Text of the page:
The home secretary confirmed UK Border Force would rip apart into a new equipped command. This, according to her, was in a bid to create a “whole new management culture”.
The assertion came soon after Theresa May presented to the Commons the Vine report into the diminished checks. The report was met by demands that she make an apology to Parliament for her conduct.
May told the commons that UKBA had been a troubled organisation since it was founded.
She added UKBA has responded to problems instead of completely managing its responsibilities.
May asserted that it was in better hands for the future but the amount of the transformational change required was too enormous for one organisation.
The home secretary confirmed UK Border Force would rip apart into a new equipped command, in a bid to create a “whole new management culture”.
Chief constable of Wiltshire police Brian Moore, has been made interim UK Border Force head.
The Vine report is mainly uncomplimentary towards UK Border Force but it includes problems for the home secretary also.
The report corroborated that reduced checks took place on those arriving in the UK without ministerial authorisation in the period after 2007. The cut in checks were non-existent in the first two years, but increased noticeably in 2011.
UK Border Force sometimes put off checks in unauthorised circumstances. Fingerprint protected ID was shelved on a number of occasions without ministerial approval.
In one case, when May openly declined postponement of ID checks, officials went ahead without her authorisation.
May told MPs that one operation, which cut checks on passengers from low-risk countries, was “potentially discriminatory and unlawful”.
Shadow home secretary Yvette Cooper said May had given MPs a lopsided account of the report, which did not contain the passages on ministerial responsibility or the outcome of trimmed down staff numbers on the UK Border Force.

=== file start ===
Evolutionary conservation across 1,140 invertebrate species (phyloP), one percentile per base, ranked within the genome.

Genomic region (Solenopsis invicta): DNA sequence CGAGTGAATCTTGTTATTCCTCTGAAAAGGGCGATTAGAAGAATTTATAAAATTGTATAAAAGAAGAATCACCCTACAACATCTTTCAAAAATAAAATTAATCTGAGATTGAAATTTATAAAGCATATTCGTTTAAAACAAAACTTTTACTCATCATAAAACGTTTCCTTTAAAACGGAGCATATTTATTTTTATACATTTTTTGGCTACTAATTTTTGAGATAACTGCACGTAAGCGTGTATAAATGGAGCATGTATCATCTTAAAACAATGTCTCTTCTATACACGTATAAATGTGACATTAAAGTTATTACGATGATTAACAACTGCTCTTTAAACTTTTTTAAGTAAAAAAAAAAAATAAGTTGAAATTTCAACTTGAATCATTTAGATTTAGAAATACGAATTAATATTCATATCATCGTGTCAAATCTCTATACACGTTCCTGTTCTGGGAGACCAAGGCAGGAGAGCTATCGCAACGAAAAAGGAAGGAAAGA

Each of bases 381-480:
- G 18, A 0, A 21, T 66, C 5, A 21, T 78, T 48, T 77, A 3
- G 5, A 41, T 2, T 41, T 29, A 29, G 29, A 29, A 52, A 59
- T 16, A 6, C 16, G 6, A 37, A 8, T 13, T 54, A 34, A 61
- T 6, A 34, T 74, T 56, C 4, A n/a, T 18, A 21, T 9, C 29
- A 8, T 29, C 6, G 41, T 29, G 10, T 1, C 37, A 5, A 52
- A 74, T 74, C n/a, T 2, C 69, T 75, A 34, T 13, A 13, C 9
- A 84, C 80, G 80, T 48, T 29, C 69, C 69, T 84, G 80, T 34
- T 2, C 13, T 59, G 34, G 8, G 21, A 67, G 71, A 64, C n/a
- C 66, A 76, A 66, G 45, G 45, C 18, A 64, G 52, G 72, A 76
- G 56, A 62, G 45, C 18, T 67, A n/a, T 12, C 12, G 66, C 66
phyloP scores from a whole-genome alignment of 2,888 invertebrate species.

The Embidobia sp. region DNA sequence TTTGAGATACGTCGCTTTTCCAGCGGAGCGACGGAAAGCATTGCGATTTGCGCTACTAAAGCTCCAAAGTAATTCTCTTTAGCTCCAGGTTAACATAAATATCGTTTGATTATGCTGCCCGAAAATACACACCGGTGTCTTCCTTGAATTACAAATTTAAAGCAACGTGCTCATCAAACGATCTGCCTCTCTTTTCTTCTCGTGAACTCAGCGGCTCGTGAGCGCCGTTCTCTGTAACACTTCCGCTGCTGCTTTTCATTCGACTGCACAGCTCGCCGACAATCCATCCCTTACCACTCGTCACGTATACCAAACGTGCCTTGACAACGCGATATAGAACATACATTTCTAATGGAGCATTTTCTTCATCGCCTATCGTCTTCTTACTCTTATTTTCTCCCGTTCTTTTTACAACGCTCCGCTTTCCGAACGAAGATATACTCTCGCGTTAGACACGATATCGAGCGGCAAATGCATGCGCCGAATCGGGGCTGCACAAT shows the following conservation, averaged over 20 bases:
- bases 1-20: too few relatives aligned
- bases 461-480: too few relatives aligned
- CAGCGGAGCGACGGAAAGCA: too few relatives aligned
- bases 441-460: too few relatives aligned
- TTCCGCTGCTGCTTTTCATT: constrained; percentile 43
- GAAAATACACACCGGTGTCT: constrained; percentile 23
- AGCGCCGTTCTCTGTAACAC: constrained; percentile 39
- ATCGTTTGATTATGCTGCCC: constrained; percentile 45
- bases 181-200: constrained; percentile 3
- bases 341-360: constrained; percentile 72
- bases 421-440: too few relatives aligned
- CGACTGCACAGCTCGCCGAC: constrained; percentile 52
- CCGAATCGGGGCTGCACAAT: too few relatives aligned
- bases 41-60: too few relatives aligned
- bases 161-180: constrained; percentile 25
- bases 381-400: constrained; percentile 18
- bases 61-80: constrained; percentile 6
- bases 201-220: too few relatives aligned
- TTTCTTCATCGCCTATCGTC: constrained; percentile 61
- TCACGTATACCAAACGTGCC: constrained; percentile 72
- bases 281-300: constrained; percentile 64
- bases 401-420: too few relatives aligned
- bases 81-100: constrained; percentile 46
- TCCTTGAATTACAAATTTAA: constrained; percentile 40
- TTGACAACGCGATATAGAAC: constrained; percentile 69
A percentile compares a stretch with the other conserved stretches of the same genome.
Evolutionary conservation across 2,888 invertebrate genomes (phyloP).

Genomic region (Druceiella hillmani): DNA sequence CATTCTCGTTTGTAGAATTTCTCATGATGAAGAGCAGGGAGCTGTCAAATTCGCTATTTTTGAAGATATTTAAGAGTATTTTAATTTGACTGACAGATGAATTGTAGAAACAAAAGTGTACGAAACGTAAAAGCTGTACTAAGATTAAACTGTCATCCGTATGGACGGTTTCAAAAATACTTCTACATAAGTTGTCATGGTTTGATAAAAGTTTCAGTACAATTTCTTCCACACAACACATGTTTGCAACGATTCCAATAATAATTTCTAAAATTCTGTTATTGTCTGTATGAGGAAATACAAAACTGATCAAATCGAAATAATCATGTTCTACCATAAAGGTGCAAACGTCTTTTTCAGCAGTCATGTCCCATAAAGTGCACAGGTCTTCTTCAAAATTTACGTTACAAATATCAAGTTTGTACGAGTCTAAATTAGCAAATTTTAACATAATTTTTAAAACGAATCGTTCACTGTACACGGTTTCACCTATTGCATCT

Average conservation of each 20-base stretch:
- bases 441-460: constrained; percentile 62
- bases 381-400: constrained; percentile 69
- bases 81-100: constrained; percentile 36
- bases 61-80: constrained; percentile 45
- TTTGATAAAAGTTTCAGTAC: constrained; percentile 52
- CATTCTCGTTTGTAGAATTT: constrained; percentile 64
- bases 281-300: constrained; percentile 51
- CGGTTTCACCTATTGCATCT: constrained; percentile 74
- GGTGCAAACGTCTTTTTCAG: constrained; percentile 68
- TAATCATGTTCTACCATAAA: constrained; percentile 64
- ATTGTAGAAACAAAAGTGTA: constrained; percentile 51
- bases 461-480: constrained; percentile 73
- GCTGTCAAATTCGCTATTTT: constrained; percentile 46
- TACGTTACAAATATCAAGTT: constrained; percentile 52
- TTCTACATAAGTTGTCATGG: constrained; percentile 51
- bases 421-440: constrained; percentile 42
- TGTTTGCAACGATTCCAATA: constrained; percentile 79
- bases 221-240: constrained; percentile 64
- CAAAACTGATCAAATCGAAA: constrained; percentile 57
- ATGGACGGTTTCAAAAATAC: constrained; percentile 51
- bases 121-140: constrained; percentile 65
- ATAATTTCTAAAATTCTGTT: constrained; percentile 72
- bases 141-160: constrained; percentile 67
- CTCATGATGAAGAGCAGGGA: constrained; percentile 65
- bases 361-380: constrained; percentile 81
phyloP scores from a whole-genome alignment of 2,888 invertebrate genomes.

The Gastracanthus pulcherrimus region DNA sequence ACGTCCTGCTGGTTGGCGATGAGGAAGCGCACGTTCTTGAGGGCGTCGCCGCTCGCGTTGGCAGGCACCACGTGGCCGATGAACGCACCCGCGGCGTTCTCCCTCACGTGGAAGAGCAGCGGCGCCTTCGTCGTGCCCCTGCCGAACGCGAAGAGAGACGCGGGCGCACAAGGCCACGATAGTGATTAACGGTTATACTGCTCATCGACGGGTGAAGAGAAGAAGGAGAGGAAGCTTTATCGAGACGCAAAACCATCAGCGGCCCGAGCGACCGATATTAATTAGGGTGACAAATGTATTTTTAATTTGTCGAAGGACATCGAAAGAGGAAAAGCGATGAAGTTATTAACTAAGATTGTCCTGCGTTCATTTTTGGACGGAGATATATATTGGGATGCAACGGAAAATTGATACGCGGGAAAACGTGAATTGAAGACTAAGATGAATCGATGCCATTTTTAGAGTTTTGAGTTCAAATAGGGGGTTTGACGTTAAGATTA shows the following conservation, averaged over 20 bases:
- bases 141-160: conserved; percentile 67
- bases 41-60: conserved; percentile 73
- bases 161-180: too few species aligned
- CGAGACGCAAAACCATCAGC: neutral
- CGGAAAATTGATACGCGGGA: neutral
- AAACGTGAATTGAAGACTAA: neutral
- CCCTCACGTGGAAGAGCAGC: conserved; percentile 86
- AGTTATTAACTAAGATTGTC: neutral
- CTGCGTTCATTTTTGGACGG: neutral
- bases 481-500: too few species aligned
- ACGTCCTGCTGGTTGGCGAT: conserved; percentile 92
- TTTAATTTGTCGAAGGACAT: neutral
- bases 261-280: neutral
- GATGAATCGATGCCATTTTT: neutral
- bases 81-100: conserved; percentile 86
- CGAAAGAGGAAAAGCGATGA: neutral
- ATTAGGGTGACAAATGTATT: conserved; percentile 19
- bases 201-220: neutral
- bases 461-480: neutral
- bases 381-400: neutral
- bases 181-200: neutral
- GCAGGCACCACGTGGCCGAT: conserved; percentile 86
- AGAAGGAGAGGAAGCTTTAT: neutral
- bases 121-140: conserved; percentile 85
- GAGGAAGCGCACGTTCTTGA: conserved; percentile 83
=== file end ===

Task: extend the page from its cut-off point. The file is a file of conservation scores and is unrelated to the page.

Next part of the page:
Cooper said the obvious suggestion is lack of staff could have increased crisis and yet she hasn’t give that statement in her report to parliament.
Cooper added that time and again the home secretary had not set out the whole information in this report.
Cooper stated that this had very serious connotations for their border and yet the home secretary was continuing to conceal, as she has hidden from the media.
Copper further stated that it was time for May to stop hiding, to take responsibility.
Cooper said the report found ministers had failed to clear language while authorising reduced checks.
The report found, its directive that queues should not get beyond “reasonable length” were open to misunderstanding.
The report also criticised ministers for failing to observe the plan once it was authorised.
May later admitted that the report did criticise ministers, although she had not mentioned it in her statement to the Commons.
The reduced checks were set up following concerns in airports and in government at the length of the queues at immigration checks.
The home secretary substantiated that she would put in practice the reports suggestions in full. Cancelling all existing suspension measures featured in the report, introducing an operating policy on secure ID checks, ascertaining a minimum level of mandatory checks for all passengers and setting standards for record keeping would be undertaken.